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Central IRBs: Part of the Secret Sauce to Trial Runners’ Study Start-up Success


One of the aspects our teams do really well at Trial Runners is getting a study up and running fast.  We average about 55 days to first patient enrolled after the clinical protocol is finalized.  Executing a successful study start-up quickly is an essential first step in the life cycle of a clinical research trial and lots of credit goes to our ability to work with Central IRBs.  Being able to utilize a Central IRB can save weeks and sometimes months to the start-up process.

In clinical research, an institutional review board (IRB) is the committee responsible for ensuring the safety and protection of human subjects participating in a study. The primary roles of an IRB are:

  • Review and approve the clinical study protocol
  • Review and approve the patient informed consent form
  • Review and approve any marketing materials involving potential patients (advertisements, etc)
  • Review all Adverse Event and Serious Adverse Event reports
  • Participate in the authority to open and close clinical sites in a study

What is the key difference between a central IRB and a local IRB?

  • A Central IRB is the IRB provides the ethical review for all sites participating in a multi-site study.
  • A local IRB provides the ethical review for one site participating in a multi-site study.  

A central IRB has board reviews every day as opposed to sometimes monthly for local IRBs.  The turnaround time for central IRBs is one week, which really turns up the speed on getting sites ready to start a study.  Trial Runners is passionate about meeting timelines and in an industry that more than ever fails to meet timelines, we look to get an edge wherever we can. Using a central IRB helps us accomplish that goal.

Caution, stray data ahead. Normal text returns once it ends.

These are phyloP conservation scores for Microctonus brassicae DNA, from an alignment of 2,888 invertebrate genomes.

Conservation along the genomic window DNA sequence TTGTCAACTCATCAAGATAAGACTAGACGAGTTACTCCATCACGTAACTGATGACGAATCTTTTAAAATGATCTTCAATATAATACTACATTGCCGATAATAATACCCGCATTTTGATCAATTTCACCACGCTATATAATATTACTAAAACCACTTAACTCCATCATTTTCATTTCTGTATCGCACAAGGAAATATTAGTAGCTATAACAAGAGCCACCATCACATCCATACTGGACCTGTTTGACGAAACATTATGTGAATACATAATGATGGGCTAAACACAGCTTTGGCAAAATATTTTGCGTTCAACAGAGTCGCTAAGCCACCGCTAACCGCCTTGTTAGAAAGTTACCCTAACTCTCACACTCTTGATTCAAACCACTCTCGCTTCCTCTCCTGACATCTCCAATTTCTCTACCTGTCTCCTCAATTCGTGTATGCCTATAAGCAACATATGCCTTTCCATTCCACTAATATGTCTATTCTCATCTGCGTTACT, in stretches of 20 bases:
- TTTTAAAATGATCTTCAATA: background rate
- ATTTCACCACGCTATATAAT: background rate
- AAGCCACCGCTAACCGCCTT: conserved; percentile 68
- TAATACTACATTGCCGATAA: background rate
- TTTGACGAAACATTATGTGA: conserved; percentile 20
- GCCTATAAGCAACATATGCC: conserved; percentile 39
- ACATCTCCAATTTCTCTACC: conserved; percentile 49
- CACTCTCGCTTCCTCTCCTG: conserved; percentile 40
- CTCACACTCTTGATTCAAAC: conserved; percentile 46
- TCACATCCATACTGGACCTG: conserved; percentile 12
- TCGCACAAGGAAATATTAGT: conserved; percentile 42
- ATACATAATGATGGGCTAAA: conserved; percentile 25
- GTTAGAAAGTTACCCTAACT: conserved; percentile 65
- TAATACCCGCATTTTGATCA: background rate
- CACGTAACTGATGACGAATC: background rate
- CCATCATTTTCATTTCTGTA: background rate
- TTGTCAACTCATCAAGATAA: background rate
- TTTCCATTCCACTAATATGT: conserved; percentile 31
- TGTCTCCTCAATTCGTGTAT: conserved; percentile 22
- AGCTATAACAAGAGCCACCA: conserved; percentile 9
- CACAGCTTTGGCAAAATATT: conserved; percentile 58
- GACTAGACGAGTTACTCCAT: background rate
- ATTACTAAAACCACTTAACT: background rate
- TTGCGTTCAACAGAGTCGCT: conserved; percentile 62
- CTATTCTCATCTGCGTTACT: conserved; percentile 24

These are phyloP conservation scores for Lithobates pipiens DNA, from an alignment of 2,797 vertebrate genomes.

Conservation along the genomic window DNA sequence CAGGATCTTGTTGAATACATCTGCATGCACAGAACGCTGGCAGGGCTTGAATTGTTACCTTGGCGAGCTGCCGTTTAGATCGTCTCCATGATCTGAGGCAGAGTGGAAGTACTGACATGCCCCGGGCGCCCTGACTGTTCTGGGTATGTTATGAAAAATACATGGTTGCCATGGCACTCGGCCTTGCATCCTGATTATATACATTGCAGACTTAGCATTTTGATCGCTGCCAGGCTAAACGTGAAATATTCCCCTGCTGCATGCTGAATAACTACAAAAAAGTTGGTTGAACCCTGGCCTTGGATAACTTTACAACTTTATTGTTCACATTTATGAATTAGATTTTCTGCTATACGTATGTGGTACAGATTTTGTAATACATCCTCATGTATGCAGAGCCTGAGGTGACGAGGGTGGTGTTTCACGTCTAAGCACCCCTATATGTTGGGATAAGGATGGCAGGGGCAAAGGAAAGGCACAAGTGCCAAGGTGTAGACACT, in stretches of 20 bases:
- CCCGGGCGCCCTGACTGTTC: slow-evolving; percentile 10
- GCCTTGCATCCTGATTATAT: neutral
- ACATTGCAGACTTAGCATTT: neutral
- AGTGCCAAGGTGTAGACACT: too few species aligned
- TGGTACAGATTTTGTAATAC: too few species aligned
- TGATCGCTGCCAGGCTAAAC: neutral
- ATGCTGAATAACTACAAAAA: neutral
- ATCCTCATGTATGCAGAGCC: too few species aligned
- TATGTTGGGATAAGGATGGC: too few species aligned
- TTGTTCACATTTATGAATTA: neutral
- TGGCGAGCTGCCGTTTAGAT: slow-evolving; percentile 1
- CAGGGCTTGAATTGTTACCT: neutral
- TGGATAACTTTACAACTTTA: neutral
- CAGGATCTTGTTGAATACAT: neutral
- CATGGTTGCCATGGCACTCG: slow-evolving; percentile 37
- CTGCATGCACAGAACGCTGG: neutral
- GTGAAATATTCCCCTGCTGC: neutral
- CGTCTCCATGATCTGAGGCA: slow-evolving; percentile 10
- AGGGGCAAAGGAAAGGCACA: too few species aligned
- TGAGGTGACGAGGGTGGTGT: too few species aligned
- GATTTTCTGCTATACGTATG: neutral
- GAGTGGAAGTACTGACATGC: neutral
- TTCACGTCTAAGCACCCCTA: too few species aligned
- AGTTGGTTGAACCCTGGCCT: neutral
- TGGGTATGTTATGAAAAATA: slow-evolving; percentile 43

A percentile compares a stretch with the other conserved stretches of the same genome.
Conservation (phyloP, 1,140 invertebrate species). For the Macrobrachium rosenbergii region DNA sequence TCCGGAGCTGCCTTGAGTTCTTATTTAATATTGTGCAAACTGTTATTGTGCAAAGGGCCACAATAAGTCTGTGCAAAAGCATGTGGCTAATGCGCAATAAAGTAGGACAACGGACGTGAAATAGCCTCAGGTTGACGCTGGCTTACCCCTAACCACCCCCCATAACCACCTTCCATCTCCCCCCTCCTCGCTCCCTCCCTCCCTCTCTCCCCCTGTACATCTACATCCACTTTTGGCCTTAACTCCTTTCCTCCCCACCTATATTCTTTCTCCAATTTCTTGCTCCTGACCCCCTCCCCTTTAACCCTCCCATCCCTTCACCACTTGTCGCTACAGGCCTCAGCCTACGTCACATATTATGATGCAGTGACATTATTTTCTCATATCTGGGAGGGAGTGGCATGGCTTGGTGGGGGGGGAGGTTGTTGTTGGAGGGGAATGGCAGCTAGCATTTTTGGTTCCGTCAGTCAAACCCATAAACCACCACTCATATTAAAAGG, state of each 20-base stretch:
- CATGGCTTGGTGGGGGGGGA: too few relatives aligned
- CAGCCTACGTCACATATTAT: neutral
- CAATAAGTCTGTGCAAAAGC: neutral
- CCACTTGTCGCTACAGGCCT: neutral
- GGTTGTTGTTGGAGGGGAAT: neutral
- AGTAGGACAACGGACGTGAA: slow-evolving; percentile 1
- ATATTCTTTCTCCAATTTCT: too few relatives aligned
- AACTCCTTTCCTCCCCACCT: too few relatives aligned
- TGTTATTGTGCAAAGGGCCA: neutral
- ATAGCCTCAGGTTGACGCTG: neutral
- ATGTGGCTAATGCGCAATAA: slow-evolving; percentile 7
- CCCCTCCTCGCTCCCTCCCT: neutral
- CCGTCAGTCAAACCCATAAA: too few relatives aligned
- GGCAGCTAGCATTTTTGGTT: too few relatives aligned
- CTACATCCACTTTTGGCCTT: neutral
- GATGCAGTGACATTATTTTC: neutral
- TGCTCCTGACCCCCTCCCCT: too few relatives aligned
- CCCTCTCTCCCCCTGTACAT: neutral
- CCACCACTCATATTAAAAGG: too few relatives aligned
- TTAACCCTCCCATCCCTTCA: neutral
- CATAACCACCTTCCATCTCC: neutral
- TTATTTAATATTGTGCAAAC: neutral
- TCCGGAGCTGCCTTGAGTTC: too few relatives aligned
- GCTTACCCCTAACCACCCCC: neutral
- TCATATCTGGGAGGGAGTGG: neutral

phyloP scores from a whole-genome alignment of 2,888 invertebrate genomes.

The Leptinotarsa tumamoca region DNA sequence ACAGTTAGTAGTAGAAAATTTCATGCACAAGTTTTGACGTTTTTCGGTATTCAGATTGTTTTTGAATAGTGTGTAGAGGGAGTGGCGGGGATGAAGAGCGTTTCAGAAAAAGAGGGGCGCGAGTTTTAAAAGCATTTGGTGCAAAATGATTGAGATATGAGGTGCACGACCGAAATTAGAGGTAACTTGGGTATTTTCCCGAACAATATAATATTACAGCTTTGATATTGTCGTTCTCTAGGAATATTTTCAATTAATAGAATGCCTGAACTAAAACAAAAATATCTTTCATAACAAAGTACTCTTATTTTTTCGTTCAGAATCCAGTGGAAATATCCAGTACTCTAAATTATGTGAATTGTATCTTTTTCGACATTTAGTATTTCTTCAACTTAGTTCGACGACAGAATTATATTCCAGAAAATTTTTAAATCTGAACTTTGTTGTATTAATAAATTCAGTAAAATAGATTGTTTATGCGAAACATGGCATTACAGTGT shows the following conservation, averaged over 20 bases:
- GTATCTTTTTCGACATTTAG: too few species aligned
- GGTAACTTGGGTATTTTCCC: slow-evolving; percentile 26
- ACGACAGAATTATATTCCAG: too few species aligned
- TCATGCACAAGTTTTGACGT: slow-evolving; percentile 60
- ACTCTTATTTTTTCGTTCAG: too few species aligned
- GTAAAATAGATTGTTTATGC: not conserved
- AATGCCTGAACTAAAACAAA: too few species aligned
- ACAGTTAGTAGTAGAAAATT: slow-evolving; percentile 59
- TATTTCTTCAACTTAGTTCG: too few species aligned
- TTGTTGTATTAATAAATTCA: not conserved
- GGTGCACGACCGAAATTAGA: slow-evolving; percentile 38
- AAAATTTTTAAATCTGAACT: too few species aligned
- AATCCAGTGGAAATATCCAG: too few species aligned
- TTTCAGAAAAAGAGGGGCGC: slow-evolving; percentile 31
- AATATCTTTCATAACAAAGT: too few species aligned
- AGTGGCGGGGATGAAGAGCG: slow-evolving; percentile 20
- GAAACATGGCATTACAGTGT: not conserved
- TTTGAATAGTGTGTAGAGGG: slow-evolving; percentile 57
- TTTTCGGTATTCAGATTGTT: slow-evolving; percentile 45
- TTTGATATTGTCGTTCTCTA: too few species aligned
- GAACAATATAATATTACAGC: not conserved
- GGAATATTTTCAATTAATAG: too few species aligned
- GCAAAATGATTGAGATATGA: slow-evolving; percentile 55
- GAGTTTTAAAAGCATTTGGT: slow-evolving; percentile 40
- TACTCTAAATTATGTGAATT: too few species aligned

Of course, there are times when a study must include the use of local IRBs.  Outside the United States there are local ethics committees which means proper planning around timelines needs to take place when including multiple countries.  Even if a small portion of sites require the use of a local IRB in a study, the start-up timeline isn’t compromised too much, so don’t panic if you need to include a few in a study.  Academic institutions and hospitals usually require the use of their own IRBs and we can’t blame them for wanting to have full confidence and control over the safety of patients engaged in their clinical trials.  In recent years, we have seen some of these institutions allow the use of a central IRB in their studies, so we will keep our eye on what the impact of those experiences will mean for the future.

What we find most beneficial when using a central IRB is that we can establish a strong working relationship across many studies.  We have used the same central IRB (Sterling IRB), for the past 12 years and this commitment together yields an incredible upside for studies.  The Trial Runners team knows exactly what our central IRB wants and can communicate that both internally and to the participating sites in a study.  Across both teams, there is a strong level of comfort and rapport which means things are going to go way smoother than normal which leads to faster timelines and cost savings.

If you want to contribute to solutions towards better odds at meeting your timelines, you should consider using a central IRB for your studies.  To go a step further, I would suggest finding the right central IRB to work with and stick with them over the long haul.  Do the hard work of identifying their process, performance metrics and turnover.  If each of those elements are where you want them to be, then it is worth your while to cultivate this relationship over the long haul.  It has helped us tremendously with our start-up metrics and can do the same for you.

Filed under: Strategies for CRO